Parrot Toy Angels: October 2007 Angel Wings
Parrot Toy Angels

Angel Wings

A monthly journal for human angels who make a positive difference in companion birds' lives.

October 2007
Volume 2, Issue X

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Welcome Angels and Supporters!

Autumn has arrived. There's a crispness in the air and a warm glow in our hearts. Autumn is a time of transition, mother natures way of getting us ready for winter. Transition is good...Change is good. We continue to change and grow as well..

To celebrate the changing of the seasons, we have re-designed our website. We hope you find it "friendlier" to navigate and use. We'd love to hear your input on it. You can drop us a line here.

Congratulations to Dillon V. who's now a Junior Angel. He made some fantastic toys for the Sandy S. project. Pictures will be up soon. Congrats Dillon!!! You deserve it.

The October Auction starts on 10/15/07. We think you will be surprised at the fabulous items that are available here. Mark your calendars for Monday, the 15th!!! Bid high and bid often, there are many rescue birdies waiting for our toys. This is a wonderful opportunity to make a huge difference. Please help us spread the word about the auction by telling everyone you know. We're hoping for a great turnout.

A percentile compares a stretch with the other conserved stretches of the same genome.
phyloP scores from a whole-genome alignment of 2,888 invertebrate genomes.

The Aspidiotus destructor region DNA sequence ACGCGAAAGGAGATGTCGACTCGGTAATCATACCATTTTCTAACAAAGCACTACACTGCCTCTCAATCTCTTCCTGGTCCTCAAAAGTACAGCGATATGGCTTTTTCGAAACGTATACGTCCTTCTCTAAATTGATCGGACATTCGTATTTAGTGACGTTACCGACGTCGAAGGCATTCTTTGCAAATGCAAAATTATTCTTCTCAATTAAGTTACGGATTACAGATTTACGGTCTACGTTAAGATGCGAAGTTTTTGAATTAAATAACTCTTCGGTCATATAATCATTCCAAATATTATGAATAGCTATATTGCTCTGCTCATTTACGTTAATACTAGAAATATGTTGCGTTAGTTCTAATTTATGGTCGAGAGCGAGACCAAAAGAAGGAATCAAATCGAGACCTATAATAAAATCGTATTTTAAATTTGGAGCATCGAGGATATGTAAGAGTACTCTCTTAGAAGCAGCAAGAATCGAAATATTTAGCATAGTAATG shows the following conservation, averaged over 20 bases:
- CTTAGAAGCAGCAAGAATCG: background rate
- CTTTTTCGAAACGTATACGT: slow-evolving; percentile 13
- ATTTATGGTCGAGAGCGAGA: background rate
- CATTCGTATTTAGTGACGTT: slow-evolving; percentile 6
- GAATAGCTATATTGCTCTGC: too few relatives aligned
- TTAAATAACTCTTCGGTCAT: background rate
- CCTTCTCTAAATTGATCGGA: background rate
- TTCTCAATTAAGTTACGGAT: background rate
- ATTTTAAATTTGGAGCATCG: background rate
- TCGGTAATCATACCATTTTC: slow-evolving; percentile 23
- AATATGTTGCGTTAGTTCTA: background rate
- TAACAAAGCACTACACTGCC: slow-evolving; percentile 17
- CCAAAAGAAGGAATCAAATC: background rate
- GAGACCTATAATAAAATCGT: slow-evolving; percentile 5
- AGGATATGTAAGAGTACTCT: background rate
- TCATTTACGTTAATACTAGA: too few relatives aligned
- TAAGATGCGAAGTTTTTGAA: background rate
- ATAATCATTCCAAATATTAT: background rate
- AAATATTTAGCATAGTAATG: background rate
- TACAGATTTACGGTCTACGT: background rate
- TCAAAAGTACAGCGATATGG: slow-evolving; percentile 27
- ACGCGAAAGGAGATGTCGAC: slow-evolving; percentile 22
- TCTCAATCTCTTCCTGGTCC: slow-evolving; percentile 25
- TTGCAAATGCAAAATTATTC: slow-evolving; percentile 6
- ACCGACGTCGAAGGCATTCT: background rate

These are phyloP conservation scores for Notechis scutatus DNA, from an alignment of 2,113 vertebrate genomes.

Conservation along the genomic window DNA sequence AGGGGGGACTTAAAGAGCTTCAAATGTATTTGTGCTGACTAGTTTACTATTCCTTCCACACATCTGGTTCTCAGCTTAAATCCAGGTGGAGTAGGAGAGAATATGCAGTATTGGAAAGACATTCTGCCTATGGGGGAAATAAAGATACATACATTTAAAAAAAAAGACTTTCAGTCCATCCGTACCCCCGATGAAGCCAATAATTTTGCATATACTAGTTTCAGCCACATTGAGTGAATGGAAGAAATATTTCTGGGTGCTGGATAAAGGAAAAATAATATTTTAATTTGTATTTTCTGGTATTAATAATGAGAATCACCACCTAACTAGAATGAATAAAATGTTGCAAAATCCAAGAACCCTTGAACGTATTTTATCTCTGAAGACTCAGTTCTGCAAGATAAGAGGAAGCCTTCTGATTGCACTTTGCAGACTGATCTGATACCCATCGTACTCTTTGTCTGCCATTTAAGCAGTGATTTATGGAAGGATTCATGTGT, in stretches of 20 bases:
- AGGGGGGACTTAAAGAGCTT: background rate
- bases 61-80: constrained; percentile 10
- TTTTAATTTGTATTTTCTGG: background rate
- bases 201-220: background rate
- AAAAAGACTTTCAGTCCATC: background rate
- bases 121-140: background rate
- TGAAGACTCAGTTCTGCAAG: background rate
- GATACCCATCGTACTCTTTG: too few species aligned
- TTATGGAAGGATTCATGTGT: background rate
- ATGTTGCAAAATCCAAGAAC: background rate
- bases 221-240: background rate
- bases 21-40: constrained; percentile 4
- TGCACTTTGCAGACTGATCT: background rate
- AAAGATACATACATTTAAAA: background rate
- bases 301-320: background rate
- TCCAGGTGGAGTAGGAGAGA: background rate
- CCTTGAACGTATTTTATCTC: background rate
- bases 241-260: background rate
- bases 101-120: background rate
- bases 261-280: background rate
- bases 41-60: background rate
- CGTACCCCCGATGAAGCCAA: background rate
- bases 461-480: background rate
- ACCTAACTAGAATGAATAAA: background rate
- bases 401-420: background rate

~~ Lynn Williams

In this month's issue:
    Featured Fid ~ Blue-Front Amazons
    Thank You to PTA...and the story of V
    Moving with Birds
    Auction Preview!!

Angel Toys For Angels

Featured Toys for October

The Circle
The Circle
for Small to Medium Birds

for Small to Medium Birds

for Medium to Large Birds

Check out all the
Angel Toys for Angels



3rd Anniversary Sale benefiting the
Parrot Toy Angels
ends 10/10/07

3rd Anniversary Celebration.  ORDER NOW!!

Buy 15 muffins, get 5 free!!
View Details

Sale ends 10/10/07
Order Now!

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>>C O U P O N<<
10% off any item on the
Parrot Toy Angels site
Coupon expires

Offer not valid
for purchases made by Angels

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by Ilona P.

If your birds are like mine, they are unpredictable in their likes and dislikes. I don't want, EVER, to know the $ that has gone into the trash in mixes/soaks/cook'n'serves. Finally I have discovered how they will eat just about anything:
Scramble it up with an egg. Just add the mix they won't eat, throw in walnuts, chopped almonds, if yours eat raisins, drop a couple in, some spices, the list of what to toss in there is endless. It can be scrambled up in a pan, or put into a mug and microwaved. If you microwave, you can just pop it out and slice it. I usually make a batch big enough to have a few portions to freeze.